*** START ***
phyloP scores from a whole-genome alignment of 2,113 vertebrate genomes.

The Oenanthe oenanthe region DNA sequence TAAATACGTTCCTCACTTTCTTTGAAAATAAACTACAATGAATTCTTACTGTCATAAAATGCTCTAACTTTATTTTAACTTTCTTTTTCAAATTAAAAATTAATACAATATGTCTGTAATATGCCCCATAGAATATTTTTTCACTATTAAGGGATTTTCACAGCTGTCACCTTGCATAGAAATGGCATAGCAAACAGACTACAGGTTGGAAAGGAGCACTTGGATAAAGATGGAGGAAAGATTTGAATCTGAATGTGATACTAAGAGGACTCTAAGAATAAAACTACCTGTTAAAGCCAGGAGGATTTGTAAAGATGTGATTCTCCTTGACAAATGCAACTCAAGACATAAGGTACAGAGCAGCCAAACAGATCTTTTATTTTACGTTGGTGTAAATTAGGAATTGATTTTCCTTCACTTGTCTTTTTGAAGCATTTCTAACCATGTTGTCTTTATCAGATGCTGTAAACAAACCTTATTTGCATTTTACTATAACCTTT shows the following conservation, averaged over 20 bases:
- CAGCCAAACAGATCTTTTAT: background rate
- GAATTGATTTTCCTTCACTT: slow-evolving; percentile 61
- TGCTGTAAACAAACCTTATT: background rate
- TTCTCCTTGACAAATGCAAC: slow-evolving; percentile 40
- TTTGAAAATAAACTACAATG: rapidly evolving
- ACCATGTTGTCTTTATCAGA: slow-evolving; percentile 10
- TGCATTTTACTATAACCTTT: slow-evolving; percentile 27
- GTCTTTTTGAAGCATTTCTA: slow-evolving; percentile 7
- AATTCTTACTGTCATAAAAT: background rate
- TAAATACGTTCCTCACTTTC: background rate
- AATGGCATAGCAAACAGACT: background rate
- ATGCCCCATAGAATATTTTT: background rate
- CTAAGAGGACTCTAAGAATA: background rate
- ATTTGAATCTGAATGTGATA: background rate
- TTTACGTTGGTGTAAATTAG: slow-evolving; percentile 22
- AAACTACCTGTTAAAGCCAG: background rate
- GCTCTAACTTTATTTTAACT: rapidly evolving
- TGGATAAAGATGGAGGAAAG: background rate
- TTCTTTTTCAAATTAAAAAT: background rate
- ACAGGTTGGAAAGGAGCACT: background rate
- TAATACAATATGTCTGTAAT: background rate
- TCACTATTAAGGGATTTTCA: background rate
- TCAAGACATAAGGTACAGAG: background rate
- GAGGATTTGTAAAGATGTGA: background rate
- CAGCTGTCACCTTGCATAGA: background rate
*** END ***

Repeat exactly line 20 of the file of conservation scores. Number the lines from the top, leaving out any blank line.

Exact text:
- TGGATAAAGATGGAGGAAAG: background rate